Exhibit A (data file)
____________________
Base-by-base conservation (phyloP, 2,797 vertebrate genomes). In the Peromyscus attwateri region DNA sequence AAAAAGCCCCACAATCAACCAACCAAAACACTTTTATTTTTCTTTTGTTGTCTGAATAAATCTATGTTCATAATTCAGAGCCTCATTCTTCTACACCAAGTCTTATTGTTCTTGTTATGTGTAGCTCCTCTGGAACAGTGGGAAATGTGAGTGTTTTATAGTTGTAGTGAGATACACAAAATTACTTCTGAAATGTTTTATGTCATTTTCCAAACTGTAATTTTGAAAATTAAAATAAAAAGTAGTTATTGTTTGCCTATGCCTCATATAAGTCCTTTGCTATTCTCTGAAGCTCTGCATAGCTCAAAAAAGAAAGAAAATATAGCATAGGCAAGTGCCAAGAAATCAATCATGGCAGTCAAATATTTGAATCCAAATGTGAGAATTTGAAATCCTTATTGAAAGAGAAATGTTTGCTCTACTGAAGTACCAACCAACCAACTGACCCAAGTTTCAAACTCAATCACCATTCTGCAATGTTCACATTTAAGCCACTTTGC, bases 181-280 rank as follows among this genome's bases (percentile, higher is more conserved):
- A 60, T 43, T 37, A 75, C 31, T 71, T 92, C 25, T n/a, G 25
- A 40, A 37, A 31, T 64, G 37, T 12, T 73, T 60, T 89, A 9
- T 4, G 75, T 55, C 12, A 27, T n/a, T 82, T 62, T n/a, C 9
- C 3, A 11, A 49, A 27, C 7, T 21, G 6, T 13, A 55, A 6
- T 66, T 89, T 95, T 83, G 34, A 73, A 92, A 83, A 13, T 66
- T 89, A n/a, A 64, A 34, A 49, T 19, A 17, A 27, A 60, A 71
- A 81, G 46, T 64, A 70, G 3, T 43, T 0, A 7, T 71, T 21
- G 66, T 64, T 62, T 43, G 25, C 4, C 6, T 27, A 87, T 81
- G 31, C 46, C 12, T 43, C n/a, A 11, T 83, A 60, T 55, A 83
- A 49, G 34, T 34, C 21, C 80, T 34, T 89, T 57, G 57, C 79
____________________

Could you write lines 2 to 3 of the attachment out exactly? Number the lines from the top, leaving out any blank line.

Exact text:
- A 60, T 43, T 37, A 75, C 31, T 71, T 92, C 25, T n/a, G 25
- A 40, A 37, A 31, T 64, G 37, T 12, T 73, T 60, T 89, A 9